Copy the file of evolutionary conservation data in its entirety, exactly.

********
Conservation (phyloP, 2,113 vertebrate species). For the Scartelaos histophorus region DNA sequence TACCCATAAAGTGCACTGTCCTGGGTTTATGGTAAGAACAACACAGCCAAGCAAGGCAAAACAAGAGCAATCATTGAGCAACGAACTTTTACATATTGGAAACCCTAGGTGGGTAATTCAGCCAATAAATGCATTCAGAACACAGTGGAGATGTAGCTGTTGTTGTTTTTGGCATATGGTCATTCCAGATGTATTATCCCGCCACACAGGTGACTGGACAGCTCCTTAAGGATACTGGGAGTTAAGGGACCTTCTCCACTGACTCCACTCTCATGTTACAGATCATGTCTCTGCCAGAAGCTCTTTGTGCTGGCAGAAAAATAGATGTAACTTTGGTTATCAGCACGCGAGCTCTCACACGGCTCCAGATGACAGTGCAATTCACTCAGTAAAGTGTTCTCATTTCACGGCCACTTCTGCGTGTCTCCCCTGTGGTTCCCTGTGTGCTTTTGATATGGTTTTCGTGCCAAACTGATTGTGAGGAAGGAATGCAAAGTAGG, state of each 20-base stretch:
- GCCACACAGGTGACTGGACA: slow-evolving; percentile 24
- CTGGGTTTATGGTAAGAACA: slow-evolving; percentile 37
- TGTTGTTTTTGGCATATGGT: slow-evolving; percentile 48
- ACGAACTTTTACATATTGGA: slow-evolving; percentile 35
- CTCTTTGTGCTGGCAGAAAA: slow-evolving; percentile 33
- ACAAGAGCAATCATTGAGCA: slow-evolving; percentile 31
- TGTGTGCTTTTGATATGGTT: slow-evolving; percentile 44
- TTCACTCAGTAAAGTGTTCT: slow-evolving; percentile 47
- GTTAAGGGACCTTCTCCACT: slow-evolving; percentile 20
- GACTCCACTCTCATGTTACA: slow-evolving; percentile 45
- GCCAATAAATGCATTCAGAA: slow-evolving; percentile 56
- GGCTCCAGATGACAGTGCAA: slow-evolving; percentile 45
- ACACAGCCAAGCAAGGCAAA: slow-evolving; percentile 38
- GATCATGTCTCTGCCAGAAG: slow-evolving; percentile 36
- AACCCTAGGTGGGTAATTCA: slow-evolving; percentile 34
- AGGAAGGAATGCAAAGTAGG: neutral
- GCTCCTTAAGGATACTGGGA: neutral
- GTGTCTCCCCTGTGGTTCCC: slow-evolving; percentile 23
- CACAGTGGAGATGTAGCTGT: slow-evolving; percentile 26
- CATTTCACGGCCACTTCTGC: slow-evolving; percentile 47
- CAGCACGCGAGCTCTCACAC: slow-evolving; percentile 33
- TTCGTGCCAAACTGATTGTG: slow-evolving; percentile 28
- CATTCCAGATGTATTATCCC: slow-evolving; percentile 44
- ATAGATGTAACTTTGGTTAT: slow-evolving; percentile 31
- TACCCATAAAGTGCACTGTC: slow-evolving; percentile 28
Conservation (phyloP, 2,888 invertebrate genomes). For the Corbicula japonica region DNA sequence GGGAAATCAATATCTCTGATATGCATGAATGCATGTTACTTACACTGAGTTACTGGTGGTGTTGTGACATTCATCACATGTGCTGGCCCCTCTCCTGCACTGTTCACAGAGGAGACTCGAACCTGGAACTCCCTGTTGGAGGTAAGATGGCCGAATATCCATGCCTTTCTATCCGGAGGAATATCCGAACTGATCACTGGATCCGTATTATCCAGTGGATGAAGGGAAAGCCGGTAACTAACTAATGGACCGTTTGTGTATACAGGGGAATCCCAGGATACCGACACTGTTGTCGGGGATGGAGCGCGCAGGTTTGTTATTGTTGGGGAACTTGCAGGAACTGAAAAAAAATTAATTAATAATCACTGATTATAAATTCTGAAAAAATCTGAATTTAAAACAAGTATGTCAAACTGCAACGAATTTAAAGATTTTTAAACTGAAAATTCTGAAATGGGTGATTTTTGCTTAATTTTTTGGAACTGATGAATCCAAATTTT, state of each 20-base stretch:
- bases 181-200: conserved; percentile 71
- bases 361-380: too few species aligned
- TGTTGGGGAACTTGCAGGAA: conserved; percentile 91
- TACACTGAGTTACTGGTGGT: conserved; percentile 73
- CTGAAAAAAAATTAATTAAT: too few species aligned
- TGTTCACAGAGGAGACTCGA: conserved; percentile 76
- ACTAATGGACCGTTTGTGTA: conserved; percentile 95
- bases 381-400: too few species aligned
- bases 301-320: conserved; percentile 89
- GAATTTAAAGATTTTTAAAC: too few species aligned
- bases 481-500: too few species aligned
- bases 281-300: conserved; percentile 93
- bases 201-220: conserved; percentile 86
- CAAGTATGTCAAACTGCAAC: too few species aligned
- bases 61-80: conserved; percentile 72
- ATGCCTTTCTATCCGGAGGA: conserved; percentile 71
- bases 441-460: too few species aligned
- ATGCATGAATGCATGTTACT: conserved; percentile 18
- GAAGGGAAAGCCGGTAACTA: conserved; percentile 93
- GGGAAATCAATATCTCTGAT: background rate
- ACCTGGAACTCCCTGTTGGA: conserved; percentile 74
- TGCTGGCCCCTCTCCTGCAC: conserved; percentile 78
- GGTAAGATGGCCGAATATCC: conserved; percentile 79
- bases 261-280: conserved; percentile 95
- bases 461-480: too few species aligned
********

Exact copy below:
Conservation (phyloP, 2,113 vertebrate species). For the Scartelaos histophorus region DNA sequence TACCCATAAAGTGCACTGTCCTGGGTTTATGGTAAGAACAACACAGCCAAGCAAGGCAAAACAAGAGCAATCATTGAGCAACGAACTTTTACATATTGGAAACCCTAGGTGGGTAATTCAGCCAATAAATGCATTCAGAACACAGTGGAGATGTAGCTGTTGTTGTTTTTGGCATATGGTCATTCCAGATGTATTATCCCGCCACACAGGTGACTGGACAGCTCCTTAAGGATACTGGGAGTTAAGGGACCTTCTCCACTGACTCCACTCTCATGTTACAGATCATGTCTCTGCCAGAAGCTCTTTGTGCTGGCAGAAAAATAGATGTAACTTTGGTTATCAGCACGCGAGCTCTCACACGGCTCCAGATGACAGTGCAATTCACTCAGTAAAGTGTTCTCATTTCACGGCCACTTCTGCGTGTCTCCCCTGTGGTTCCCTGTGTGCTTTTGATATGGTTTTCGTGCCAAACTGATTGTGAGGAAGGAATGCAAAGTAGG, state of each 20-base stretch:
- GCCACACAGGTGACTGGACA: slow-evolving; percentile 24
- CTGGGTTTATGGTAAGAACA: slow-evolving; percentile 37
- TGTTGTTTTTGGCATATGGT: slow-evolving; percentile 48
- ACGAACTTTTACATATTGGA: slow-evolving; percentile 35
- CTCTTTGTGCTGGCAGAAAA: slow-evolving; percentile 33
- ACAAGAGCAATCATTGAGCA: slow-evolving; percentile 31
- TGTGTGCTTTTGATATGGTT: slow-evolving; percentile 44
- TTCACTCAGTAAAGTGTTCT: slow-evolving; percentile 47
- GTTAAGGGACCTTCTCCACT: slow-evolving; percentile 20
- GACTCCACTCTCATGTTACA: slow-evolving; percentile 45
- GCCAATAAATGCATTCAGAA: slow-evolving; percentile 56
- GGCTCCAGATGACAGTGCAA: slow-evolving; percentile 45
- ACACAGCCAAGCAAGGCAAA: slow-evolving; percentile 38
- GATCATGTCTCTGCCAGAAG: slow-evolving; percentile 36
- AACCCTAGGTGGGTAATTCA: slow-evolving; percentile 34
- AGGAAGGAATGCAAAGTAGG: neutral
- GCTCCTTAAGGATACTGGGA: neutral
- GTGTCTCCCCTGTGGTTCCC: slow-evolving; percentile 23
- CACAGTGGAGATGTAGCTGT: slow-evolving; percentile 26
- CATTTCACGGCCACTTCTGC: slow-evolving; percentile 47
- CAGCACGCGAGCTCTCACAC: slow-evolving; percentile 33
- TTCGTGCCAAACTGATTGTG: slow-evolving; percentile 28
- CATTCCAGATGTATTATCCC: slow-evolving; percentile 44
- ATAGATGTAACTTTGGTTAT: slow-evolving; percentile 31
- TACCCATAAAGTGCACTGTC: slow-evolving; percentile 28
Conservation (phyloP, 2,888 invertebrate genomes). For the Corbicula japonica region DNA sequence GGGAAATCAATATCTCTGATATGCATGAATGCATGTTACTTACACTGAGTTACTGGTGGTGTTGTGACATTCATCACATGTGCTGGCCCCTCTCCTGCACTGTTCACAGAGGAGACTCGAACCTGGAACTCCCTGTTGGAGGTAAGATGGCCGAATATCCATGCCTTTCTATCCGGAGGAATATCCGAACTGATCACTGGATCCGTATTATCCAGTGGATGAAGGGAAAGCCGGTAACTAACTAATGGACCGTTTGTGTATACAGGGGAATCCCAGGATACCGACACTGTTGTCGGGGATGGAGCGCGCAGGTTTGTTATTGTTGGGGAACTTGCAGGAACTGAAAAAAAATTAATTAATAATCACTGATTATAAATTCTGAAAAAATCTGAATTTAAAACAAGTATGTCAAACTGCAACGAATTTAAAGATTTTTAAACTGAAAATTCTGAAATGGGTGATTTTTGCTTAATTTTTTGGAACTGATGAATCCAAATTTT, state of each 20-base stretch:
- bases 181-200: conserved; percentile 71
- bases 361-380: too few species aligned
- TGTTGGGGAACTTGCAGGAA: conserved; percentile 91
- TACACTGAGTTACTGGTGGT: conserved; percentile 73
- CTGAAAAAAAATTAATTAAT: too few species aligned
- TGTTCACAGAGGAGACTCGA: conserved; percentile 76
- ACTAATGGACCGTTTGTGTA: conserved; percentile 95
- bases 381-400: too few species aligned
- bases 301-320: conserved; percentile 89
- GAATTTAAAGATTTTTAAAC: too few species aligned
- bases 481-500: too few species aligned
- bases 281-300: conserved; percentile 93
- bases 201-220: conserved; percentile 86
- CAAGTATGTCAAACTGCAAC: too few species aligned
- bases 61-80: conserved; percentile 72
- ATGCCTTTCTATCCGGAGGA: conserved; percentile 71
- bases 441-460: too few species aligned
- ATGCATGAATGCATGTTACT: conserved; percentile 18
- GAAGGGAAAGCCGGTAACTA: conserved; percentile 93
- GGGAAATCAATATCTCTGAT: background rate
- ACCTGGAACTCCCTGTTGGA: conserved; percentile 74
- TGCTGGCCCCTCTCCTGCAC: conserved; percentile 78
- GGTAAGATGGCCGAATATCC: conserved; percentile 79
- bases 261-280: conserved; percentile 95
- bases 461-480: too few species aligned